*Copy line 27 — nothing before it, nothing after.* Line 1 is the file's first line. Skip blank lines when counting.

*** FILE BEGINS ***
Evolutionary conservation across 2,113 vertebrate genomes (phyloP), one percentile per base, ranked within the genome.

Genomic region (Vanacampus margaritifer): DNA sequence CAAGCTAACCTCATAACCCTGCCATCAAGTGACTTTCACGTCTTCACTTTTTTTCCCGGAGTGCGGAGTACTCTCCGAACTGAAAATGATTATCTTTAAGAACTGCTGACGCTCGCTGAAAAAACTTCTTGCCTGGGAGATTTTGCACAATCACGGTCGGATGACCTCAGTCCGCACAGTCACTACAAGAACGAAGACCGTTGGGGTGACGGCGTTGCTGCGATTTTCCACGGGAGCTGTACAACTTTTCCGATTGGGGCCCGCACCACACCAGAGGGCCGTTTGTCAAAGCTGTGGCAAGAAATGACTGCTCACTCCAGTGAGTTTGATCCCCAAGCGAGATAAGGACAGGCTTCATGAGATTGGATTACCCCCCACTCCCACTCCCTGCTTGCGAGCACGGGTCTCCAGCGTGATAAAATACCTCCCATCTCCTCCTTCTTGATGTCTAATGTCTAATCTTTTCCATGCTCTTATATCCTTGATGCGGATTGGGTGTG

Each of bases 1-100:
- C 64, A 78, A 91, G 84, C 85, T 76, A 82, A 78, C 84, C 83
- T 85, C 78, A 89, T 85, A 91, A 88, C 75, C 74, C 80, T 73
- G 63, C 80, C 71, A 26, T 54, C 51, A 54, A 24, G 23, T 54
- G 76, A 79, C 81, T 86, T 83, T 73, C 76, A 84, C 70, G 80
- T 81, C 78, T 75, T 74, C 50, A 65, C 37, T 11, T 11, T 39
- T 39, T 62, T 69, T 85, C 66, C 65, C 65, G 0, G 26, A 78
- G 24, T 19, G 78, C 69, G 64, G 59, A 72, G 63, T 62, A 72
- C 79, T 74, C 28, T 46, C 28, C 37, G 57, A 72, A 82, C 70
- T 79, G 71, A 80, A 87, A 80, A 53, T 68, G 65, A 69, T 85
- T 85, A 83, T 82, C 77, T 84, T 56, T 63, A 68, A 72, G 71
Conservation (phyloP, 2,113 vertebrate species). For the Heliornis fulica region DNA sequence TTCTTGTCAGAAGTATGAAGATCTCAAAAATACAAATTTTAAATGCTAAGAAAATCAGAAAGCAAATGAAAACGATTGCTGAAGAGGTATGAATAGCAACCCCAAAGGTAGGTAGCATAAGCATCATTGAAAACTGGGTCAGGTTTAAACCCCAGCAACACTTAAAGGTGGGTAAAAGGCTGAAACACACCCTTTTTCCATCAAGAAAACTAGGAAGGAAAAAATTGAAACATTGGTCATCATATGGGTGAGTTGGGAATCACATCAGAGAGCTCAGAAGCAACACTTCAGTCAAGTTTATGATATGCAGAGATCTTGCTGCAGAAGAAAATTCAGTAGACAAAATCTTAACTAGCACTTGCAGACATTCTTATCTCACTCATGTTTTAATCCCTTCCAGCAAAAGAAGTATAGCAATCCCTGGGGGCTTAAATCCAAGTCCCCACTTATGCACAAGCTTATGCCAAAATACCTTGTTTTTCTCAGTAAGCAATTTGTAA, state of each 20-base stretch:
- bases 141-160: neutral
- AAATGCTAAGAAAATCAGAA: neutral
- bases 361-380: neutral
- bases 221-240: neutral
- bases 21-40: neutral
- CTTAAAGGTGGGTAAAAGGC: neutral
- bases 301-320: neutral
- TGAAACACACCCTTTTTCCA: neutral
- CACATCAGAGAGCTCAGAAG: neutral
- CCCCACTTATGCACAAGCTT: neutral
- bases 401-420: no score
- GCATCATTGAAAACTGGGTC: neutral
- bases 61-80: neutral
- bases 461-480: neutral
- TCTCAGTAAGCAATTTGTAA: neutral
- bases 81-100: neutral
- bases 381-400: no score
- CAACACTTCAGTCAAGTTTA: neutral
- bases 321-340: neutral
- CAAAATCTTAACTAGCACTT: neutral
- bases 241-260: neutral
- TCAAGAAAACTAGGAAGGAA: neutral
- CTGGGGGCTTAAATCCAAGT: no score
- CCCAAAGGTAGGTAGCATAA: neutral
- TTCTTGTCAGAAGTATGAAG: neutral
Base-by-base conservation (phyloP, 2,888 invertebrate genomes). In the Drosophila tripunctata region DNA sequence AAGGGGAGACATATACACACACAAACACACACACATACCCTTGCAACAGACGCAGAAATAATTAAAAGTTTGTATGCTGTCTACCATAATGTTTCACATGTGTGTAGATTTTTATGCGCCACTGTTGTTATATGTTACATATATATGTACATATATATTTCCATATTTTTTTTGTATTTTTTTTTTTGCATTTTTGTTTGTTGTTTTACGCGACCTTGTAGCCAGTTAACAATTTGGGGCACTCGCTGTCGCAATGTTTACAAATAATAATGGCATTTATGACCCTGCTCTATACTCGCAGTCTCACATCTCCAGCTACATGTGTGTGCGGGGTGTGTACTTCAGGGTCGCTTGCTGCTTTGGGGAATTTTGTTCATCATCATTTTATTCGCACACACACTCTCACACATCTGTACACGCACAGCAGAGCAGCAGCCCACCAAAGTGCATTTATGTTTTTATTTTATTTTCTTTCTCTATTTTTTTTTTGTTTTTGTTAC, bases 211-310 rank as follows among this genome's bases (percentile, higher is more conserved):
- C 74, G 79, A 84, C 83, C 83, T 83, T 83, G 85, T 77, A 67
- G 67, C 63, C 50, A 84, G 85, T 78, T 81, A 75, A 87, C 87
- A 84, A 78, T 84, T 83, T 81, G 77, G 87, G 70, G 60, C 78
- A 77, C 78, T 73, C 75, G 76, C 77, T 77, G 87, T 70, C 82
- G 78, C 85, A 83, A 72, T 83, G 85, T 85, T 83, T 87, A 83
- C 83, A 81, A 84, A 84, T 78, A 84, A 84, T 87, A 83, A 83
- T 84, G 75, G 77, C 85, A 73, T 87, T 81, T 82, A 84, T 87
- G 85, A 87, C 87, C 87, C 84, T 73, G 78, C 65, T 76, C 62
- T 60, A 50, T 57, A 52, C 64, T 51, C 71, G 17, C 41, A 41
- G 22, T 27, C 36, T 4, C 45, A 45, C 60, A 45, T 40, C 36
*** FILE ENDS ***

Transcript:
- bases 61-80: neutral